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 V.15 No.42 | October 19 - 25, 2006 

Letters

Trinity Crew Represent

Dear Alibi,

[RE: Letters, “Vagrant Park,” Oct. 12-18] Although I live in Taos, I have worked in Albuquerque for the Trinity House crew which serves a free community picnic to anyone who wants it every Sunday at Robinson Park. The lovely work they do includes providing a toilet for people when nobody else—not even the city—will do so. To shed light on the recent misinformation sent to you and published as a letter to the editor, let it be known that Trinity House is not a church. They are a home for people who don't fit in to churches, as part of the anarchistic Catholic Worker Movement, started in the ’30s to help “build the new society within the shell of the old.” Trinity House gets its name from the infamous nuclear bomb detonated here in New Mexico 61 years ago, as well as the notion that “God is for all of us; God is in all of us; and God is with all of us.”

Brooke Noble

Taos

Park Place

Dear Alibi,

After reading Mr. Fox’s letter [“Vagrant Park,” Oct. 12-18], I have to agree. Albuquerque has a major homeless problem. It is fed by mild weather and many centralized charity kitchens Downtown, and virtually unenforced vagrancy and loitering laws.

Don’t get me wrong … I am not against feeding the poor and homeless, but many cities are passing new ordinances that forbid these outreach people from going into public parks to dish out food. Public parks are taken over by tramps. Regular citizens give up using them for precisely the reasons Mr. Fox gave. I no longer go to any Albuquerque parks.

Albuquerque is teetering on the national and international stage, ready to become a major Southwestern city and a player, but it is absolutely rife with drunks, bums, street people, addicts and the homeless on its bus benches, buses, all major streets and public buildings, such as ATC and the main library. It isn’t just Downtown, either, it’s at the Wal-Marts and 7-Elevens and Circle Ks these people make their homes and panhandle for beer and alcohol money. I find myself coming Downtown only when I absolutely have to; tired of being panhandled and confronted by lunatics that badly need a “Kendra’s Law."

I am actually considering retiring elsewhere, when the extent of this problem became evident to me over the 14 months I’ve been here.

Don Jordan

Albuquerque

Gubernatorial Duke Out

Dear Alibi,

I hope Gov. Richardson will change his mind and debate John Dendahl. Dendahl is the nominee of a party representing a significant portion of New Mexicans who deserve the respect of having their candidate’s views aired and responded to. Second, if Richardson is the world-class negotiator and confronter of bullies he promotes himself as being, as part of his presidential résumé, he shouldn’t be afraid to confront Dendahl and rebut whatever might get thrown at him.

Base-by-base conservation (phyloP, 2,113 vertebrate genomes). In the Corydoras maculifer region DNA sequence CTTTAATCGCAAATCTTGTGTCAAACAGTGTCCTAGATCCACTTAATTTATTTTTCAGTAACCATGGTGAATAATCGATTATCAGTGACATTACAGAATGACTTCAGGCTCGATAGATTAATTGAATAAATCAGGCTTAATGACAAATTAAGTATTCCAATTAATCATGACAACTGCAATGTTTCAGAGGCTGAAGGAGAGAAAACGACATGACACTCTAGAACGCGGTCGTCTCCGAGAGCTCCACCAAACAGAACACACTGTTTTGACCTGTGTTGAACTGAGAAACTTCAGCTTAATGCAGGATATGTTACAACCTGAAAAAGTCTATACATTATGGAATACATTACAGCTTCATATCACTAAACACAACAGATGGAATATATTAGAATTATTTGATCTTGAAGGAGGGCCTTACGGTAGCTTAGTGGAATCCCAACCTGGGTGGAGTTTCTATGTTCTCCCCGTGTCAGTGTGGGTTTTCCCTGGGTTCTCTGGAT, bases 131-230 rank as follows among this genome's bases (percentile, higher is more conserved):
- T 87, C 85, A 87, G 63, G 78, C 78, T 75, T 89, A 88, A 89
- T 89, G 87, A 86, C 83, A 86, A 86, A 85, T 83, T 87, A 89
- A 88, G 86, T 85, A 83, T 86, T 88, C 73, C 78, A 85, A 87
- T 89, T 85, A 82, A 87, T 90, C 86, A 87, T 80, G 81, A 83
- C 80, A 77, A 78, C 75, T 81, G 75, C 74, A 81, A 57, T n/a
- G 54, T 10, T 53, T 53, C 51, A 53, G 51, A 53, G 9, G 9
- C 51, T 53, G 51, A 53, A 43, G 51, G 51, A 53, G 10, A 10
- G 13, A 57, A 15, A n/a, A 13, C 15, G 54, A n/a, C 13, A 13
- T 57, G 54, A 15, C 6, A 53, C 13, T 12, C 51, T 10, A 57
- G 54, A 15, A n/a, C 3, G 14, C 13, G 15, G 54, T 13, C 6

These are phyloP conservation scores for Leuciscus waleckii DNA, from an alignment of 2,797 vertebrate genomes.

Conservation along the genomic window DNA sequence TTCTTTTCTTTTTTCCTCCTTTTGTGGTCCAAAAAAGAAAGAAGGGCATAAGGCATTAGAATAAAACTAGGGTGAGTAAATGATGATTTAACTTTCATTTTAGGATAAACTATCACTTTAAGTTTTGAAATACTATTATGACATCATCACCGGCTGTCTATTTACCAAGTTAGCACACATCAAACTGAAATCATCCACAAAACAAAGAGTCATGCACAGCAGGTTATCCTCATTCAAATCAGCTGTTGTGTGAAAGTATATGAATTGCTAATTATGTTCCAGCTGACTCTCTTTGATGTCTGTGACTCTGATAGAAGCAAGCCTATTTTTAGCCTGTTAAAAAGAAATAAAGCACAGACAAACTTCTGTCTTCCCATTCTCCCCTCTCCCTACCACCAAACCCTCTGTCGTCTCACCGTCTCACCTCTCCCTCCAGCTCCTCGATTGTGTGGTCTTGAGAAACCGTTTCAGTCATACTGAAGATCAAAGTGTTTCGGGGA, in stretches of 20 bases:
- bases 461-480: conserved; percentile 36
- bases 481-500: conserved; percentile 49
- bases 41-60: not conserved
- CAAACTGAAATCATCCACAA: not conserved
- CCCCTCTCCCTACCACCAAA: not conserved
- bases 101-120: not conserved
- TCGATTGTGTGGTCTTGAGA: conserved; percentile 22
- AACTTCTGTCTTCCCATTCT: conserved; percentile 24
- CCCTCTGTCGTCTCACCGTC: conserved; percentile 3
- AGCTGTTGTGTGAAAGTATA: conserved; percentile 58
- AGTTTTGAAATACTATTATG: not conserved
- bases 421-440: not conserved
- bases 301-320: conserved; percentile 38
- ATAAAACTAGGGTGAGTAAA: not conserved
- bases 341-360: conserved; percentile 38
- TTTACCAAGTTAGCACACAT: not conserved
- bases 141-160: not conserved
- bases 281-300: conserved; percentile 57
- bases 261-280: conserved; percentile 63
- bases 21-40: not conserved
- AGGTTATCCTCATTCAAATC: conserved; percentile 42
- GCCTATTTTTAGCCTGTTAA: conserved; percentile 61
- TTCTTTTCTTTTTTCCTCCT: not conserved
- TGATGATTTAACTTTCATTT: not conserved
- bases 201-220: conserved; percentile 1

Finally, one of the biggest problems in politics today is the demagoguery, oversimplification and grotesque, mischaracterized attacks on the opposition. If Richardson feels—as I suspect he does—this is Dendahl’s approach, this would be a great opportunity to confront it, discuss it in real time, on the spot, and bring it to greater scrutiny. In any case, I would not in a million years vote for anyone who wouldn’t debate his top opponent. To quote Gov. Richardson himself, speaking with regard to North Korea on Oct. 10: "I would engage directly in face-to-face talks. That's when you deliver your toughest message."

Jim Terr

Santa Fe

Shake Your Moneymaker

Dear Alibi,

I feel compelled to respond to Jessica Carr's “The Spirit of the Radio" column [Music Editorial, Sept. 14-20], and the letters regarding it [“Soppy Old-Prof Radio” et. al].

First off, as a publicly funded institution, KUNM serves many masters. And it should. Perhaps KUNM's call letters should be changed to better indicate its role within the community. I only wish our elected officials did the job KUNM does of serving divergent interests.

Secondly, I would like to point out to Ms. Carr and Mr. Perry that when those annoying middle-aged hippies they despise so greatly encountered something they did not like, rather than display their myopic, childish petulance, they acted to change it. To wit, I speak of the Vietnam war.

If these precious twentysomethings truly feel their demographic is underserved (something any marketer would find truly funny), they should put down their cell phones, turn off their PlayStations and start their own radio station. Kids, the sad truth is radio stations are rarely run by music lovers. They're run by businessmen. Businessmen who seek the largest possible market for their product, theoretically resulting in the largest possible return on their investment. That's why Albuquerque has the glut of hip-hop, country, oldies and Latin stations that it does. Like them or not, these are the popular music genres of the day. Be honest: If the choice (and the start-up capital) were yours, would you be playing CDs that sold in the millions, or ones that—at best—sold in the tens of thousands?

Growing up in an urban area with 16 times the people currently in Albuquerque, I thought the radio sucked, too. That's because my musical tastes fell (and continue to fall) outside the mainstream. As much as I'd like to turn on the radio and hear Van Hunt, the Futureheads and TV On the Radio, it just ain't gonna happen. That's because there's no money in it. And as far as getting my musical needs met, well, I guess I found (and continue to find) a way. Even though my existence—like yours—was tortured by the presence of “unhip" radio stations and people older than me.

Randall Mix

Albuquerque

Super Smear

Dear Alibi,